Tresco Island in England

After St Mary's, Tresco is the most visited island in the Sealy archipelago, but whole ships of tourists manage to get lost on the two-square-mile island. It used to be the private domain of the Devon abbey of Tavistock, and Tresco still retains a monastic, somewhat privileged atmosphere. There are no inexpensive short-stay accommodations there like on St Mary's. Depending on the tide, boats stop at New Grimsby, halfway down the west coast, at the little quay in Old Grimsby on the east coast, or at the extreme southern point of Carn Near. Either way, you can walk to Abbey Gardens in minutes. In the park you can see the ruins of an abbey amid subtropical gardens, laid out in 1834.


You won't have to walk far to find great sandy beaches. One of the best is Appletree Bay, a short stroll from the south ferry landing at Carn Near. Old Grimsby, at the eastern end of the island, has a couple more sandy beaches that look out over a submarine-like cliff. There's another excellent sandy beach close to the Old Grimsby group of cottages on the west side of the island.


To the north the tidy fields of Tresco turn into heather and holly heath, and a narrow track runs along the coast to Charles Castle, built in the 1550s. Strategically positioned above the strait separating Tresco from Braicher, the castle was in fact poorly planned: its guns could not fire far enough, and in 1651 it gave way to the more defensible Cromwells Castle, of which today only a tower with loopholes remains, built at sea level next to a beautiful sandy bay.

Tresco Island recommendations

Apart from the exclusive Island Hotel in the centre of the island (closed November to mid-March) and the New Inn in New Grimsby, private homes are the only accommodation on the island. They are usually rented out for a week only, but you can ask if you can rent for a shorter period (usually no vacancies in July and August). For details contact Borough Farm or the Tresco Estate Office (closed in January). The New Inn has a restaurant with an expensive four-course menu. If you want a taste of fine dining, check out the Island Hotel's restaurant, where the speciality is fresh fish.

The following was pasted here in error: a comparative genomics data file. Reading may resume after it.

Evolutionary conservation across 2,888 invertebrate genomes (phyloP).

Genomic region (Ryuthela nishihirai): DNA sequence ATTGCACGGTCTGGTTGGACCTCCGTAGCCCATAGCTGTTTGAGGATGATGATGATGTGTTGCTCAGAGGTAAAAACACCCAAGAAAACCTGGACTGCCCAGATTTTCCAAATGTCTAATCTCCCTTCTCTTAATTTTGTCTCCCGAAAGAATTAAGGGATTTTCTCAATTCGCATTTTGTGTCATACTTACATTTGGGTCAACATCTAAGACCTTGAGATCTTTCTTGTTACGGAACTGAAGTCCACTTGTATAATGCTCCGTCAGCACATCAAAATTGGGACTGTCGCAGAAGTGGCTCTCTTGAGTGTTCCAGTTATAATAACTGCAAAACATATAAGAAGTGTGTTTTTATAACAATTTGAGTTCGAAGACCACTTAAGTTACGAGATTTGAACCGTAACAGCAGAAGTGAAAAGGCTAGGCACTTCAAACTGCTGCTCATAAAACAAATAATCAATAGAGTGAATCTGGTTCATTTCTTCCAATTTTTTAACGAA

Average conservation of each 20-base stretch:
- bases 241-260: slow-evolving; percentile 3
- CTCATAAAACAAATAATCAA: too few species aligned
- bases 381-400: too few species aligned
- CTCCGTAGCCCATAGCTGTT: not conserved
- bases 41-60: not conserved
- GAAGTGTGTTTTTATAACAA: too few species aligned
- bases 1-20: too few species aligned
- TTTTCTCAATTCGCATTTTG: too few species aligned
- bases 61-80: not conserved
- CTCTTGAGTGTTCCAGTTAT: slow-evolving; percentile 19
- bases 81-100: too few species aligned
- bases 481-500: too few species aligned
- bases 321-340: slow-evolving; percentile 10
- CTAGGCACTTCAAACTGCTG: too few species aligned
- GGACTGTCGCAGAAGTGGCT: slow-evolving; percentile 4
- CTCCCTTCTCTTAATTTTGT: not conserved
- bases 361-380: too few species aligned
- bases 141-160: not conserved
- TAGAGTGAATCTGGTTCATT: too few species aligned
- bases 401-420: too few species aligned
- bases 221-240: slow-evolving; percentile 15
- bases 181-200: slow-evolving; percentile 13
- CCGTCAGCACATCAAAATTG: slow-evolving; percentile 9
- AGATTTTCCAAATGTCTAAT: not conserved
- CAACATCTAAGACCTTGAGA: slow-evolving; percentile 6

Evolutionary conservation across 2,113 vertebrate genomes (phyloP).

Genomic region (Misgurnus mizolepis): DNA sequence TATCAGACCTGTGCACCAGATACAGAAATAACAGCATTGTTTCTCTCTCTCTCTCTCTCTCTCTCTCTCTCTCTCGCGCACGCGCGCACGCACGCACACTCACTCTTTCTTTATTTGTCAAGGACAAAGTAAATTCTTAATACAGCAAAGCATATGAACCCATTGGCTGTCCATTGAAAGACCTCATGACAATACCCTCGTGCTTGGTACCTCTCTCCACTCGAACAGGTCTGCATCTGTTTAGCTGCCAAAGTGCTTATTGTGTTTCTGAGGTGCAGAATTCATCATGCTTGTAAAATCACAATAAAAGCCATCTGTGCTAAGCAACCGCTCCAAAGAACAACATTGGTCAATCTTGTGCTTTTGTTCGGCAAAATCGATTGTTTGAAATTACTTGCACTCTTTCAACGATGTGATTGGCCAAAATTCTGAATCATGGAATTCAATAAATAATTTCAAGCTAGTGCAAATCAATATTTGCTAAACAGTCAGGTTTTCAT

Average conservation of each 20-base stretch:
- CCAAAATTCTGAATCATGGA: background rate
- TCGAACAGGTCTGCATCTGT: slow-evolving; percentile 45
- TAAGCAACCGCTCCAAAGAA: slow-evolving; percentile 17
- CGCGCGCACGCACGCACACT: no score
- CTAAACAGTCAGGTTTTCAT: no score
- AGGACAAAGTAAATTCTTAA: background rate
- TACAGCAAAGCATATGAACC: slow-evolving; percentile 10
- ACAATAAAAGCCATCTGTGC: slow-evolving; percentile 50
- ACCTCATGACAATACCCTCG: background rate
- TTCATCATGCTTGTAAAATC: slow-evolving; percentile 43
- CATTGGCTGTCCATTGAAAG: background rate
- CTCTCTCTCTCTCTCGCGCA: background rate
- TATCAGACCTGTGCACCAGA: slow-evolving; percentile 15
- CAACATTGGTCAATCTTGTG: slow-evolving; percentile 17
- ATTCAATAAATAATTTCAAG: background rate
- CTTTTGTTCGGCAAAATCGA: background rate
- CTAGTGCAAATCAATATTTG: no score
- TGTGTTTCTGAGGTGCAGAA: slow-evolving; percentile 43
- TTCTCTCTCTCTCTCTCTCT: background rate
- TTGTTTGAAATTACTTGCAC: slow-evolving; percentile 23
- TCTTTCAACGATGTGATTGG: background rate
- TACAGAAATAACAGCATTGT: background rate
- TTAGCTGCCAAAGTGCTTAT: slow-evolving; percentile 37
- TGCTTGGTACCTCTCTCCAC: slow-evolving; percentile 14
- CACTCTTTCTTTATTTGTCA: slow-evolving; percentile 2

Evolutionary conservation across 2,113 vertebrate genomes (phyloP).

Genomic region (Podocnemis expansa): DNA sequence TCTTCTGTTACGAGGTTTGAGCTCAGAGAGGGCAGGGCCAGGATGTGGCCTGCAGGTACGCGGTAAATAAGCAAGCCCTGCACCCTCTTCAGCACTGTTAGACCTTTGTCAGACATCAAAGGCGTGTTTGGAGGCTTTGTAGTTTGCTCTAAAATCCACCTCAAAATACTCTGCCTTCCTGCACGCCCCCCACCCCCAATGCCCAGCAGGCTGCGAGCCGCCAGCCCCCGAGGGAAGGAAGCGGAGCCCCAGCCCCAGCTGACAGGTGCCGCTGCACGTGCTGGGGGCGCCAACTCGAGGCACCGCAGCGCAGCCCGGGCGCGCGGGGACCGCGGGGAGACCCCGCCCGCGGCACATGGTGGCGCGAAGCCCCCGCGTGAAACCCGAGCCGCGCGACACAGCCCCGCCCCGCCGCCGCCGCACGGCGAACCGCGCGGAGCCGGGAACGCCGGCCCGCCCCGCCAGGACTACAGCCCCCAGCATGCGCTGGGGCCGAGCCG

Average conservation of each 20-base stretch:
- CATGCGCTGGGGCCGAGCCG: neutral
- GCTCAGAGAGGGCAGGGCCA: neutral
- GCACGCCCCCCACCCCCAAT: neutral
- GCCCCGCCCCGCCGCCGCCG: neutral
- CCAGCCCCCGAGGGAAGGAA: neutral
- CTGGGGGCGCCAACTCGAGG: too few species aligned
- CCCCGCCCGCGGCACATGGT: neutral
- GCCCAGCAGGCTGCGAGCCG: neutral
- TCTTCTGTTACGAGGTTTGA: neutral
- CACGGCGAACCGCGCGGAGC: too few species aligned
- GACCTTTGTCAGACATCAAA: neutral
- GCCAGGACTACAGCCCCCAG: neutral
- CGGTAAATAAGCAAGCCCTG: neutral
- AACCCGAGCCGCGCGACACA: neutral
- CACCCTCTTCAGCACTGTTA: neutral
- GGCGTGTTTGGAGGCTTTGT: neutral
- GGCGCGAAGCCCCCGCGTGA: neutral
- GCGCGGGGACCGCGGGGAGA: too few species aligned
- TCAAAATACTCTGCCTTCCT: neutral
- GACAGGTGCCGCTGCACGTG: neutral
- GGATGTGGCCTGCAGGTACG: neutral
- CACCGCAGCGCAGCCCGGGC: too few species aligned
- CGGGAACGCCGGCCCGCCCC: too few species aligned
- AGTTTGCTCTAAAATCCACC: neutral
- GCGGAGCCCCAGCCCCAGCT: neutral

A salty wind blows across the islands, bringing the cries of seabirds, and despite the cold water, the shores and beaches are irresistible to holidaymakers. Other attractions include the greatest cluster of prehistoric finds in Cornwall, some stunningly shaped cliffs, and a host of flowers. Apart from tourism, the main source of income here is flower-growing, for which the constant climate and plenty of sunny days (the name of the islands means "sunny") are ideal. The abundance of wild flowers is even more interesting than the daffodil fields and the hills and roads are densely overgrown with duckweed, sea armeria, clover and poppies, not to mention the more exotic species of plants imported here by foreign ships.